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Rules prevent an independent candidate from running for President of Egypt, but one man’s huge popular support could be threatening the established order.
April 13, 2010 4:59 by Ashraf Khalil
“You have seen how much support I got even before I set foot in Egypt,” ElBaradei told the Associated Press news agency. “It shows that people are ready, I would say even hungry for change. But this is still something that has to take roots and has to spread to different parts of the country.”
When influential talk show host Mona El Shazly told him that most Egyptian citizens “benefit from the stability” of the Mubarak regime, ElBaradei responded, “Let’s not fool ourselves. If a person can’t find food, can’t find medical treatment, and can’t find education, there’s no stability.”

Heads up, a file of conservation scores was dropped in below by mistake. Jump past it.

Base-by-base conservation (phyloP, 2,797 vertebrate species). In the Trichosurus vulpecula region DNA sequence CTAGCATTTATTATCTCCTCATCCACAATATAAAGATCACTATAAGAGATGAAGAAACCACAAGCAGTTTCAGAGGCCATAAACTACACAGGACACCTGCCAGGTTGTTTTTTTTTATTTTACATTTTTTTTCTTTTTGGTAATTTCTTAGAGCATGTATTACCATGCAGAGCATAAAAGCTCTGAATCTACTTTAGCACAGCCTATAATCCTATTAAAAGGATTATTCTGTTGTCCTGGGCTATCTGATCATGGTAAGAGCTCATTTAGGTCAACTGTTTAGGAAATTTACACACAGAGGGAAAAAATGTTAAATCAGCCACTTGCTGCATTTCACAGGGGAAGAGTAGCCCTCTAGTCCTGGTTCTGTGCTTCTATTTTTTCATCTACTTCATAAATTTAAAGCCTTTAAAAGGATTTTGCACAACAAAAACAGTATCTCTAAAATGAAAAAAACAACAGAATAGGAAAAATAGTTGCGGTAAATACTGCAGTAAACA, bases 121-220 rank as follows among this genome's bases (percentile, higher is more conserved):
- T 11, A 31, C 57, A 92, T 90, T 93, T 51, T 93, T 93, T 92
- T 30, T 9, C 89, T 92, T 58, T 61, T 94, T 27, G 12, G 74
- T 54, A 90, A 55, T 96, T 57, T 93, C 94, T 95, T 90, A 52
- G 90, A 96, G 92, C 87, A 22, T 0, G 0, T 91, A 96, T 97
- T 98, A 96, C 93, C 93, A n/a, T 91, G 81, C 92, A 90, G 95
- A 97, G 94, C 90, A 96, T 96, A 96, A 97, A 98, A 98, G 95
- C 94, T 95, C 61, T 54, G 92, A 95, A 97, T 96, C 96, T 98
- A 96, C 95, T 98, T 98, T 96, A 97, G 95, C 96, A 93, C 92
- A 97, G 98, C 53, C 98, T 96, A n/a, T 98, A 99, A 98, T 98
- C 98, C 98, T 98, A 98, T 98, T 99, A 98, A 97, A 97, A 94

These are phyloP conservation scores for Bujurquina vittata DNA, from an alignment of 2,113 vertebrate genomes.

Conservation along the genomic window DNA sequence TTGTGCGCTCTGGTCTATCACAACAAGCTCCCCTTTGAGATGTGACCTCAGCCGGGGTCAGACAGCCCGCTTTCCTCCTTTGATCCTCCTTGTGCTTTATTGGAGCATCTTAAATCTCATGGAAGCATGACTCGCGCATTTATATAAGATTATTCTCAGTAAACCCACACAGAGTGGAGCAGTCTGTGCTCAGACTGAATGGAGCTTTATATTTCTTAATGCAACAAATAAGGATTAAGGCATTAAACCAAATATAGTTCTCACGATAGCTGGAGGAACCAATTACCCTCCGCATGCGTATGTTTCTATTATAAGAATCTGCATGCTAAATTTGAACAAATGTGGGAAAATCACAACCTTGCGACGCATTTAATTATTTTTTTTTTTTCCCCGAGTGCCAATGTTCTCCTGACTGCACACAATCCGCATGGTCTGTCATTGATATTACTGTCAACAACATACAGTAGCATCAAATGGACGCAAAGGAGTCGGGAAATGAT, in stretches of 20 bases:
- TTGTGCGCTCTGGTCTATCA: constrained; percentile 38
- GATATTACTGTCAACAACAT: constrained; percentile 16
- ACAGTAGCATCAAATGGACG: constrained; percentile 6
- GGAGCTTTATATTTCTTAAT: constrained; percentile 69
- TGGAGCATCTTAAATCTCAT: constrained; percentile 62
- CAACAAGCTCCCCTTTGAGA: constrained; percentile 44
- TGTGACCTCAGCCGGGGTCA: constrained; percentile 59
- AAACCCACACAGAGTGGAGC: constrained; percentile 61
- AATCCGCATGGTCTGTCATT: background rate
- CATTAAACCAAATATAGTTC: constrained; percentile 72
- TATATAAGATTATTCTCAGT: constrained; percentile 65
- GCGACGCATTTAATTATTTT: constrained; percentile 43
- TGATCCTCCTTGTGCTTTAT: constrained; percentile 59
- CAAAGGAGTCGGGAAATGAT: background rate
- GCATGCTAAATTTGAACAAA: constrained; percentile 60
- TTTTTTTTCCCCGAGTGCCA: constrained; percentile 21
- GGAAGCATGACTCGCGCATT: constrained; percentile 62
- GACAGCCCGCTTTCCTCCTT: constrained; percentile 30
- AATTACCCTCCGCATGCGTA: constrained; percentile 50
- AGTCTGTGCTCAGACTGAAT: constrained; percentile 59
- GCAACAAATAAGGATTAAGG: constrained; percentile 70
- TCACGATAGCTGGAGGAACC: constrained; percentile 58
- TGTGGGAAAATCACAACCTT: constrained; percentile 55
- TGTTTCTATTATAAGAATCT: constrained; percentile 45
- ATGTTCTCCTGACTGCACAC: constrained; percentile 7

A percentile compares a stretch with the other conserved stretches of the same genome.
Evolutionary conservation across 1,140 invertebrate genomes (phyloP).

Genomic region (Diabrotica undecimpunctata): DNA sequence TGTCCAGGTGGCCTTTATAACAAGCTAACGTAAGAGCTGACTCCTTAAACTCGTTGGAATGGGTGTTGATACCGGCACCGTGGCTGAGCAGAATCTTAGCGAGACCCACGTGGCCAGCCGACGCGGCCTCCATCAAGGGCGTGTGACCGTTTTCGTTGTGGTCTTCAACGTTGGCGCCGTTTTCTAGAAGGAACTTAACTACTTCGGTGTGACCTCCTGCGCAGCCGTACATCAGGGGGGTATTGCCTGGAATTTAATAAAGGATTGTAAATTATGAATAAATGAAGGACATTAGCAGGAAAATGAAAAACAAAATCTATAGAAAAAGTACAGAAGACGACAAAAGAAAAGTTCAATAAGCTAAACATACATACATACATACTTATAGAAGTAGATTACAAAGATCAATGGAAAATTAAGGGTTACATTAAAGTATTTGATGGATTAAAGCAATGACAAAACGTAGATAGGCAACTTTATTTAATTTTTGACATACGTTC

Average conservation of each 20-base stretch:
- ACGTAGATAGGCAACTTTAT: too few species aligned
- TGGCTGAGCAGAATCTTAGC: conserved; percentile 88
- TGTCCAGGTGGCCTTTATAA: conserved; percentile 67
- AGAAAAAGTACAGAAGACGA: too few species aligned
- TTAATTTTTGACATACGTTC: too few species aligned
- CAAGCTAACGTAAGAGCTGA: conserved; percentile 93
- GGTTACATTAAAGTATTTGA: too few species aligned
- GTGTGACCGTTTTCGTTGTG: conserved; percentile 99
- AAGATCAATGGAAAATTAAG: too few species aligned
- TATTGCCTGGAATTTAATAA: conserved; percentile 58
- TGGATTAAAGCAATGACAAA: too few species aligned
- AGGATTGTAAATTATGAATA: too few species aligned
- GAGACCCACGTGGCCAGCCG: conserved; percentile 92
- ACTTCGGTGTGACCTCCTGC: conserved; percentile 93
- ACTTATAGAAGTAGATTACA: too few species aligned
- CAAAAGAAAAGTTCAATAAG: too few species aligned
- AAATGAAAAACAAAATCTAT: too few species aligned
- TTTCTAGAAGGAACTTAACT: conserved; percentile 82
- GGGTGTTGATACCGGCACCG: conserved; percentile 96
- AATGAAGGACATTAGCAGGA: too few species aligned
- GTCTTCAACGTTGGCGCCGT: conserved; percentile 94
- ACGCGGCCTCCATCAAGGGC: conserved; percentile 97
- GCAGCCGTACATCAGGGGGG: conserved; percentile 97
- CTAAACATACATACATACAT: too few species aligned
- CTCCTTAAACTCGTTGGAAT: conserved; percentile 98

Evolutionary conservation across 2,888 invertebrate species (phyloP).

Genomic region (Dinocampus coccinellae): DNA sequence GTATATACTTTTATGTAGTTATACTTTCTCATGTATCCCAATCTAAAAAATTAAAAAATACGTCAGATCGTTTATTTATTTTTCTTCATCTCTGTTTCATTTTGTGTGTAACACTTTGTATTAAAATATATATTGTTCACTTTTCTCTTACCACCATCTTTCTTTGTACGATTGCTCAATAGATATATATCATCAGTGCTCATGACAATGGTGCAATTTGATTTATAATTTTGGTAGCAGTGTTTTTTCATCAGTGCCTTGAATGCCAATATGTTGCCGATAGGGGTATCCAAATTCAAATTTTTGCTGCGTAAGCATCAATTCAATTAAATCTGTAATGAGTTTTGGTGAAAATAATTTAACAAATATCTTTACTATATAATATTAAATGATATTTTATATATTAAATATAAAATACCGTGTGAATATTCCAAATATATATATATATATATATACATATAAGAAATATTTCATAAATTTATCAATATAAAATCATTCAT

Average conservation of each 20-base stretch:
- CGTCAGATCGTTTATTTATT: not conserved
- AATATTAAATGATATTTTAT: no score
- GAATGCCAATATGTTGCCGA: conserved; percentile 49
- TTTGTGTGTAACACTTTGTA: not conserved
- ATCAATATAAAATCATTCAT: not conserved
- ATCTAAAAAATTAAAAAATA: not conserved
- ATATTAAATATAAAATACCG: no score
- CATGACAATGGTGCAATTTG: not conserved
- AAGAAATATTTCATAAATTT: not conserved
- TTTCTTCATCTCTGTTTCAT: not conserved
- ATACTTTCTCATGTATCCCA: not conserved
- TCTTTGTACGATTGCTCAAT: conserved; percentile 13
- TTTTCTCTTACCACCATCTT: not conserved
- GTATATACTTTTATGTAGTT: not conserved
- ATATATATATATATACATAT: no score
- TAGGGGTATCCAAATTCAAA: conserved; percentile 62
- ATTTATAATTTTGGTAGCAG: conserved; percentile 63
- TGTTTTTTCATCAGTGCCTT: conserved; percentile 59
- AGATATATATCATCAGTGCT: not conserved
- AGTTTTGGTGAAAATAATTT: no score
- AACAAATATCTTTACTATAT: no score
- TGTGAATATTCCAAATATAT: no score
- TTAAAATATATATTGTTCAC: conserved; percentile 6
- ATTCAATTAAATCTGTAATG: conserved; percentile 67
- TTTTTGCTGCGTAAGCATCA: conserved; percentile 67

Given the hype and hopes already surrounding ElBaradei, it’s easy to forget that, to date, he has only said he would run in next year’s elections if there were changes made to the constitution allowing fairer polls. Currently, it would be extremely difficult for him to get on the ballot: A 2005 constitutional amendment that established multi-candidate presidential elections also came with rules designed to ensure that no independent candidates could easily enter the race.
“For someone like myself to be unable to run for president, this is a disaster,” he said on Shazly’s “10pm” program. “How can a constitution bar 99 percent of the people from running?”
Candidates must serve as head of a licensed political party for one year – an option ElBaradei has said he would not prefer. To run as an independent, he would have to secure the backing of 250 representatives spread across both houses of parliament and local municipal councils – all of which are dominated by the ruling National Democratic Party. Changing that reality appears to top ElBaradei’s agenda. His most pressing demand is for constitutional reform to eliminate obstacles to an independent presidential candidacy.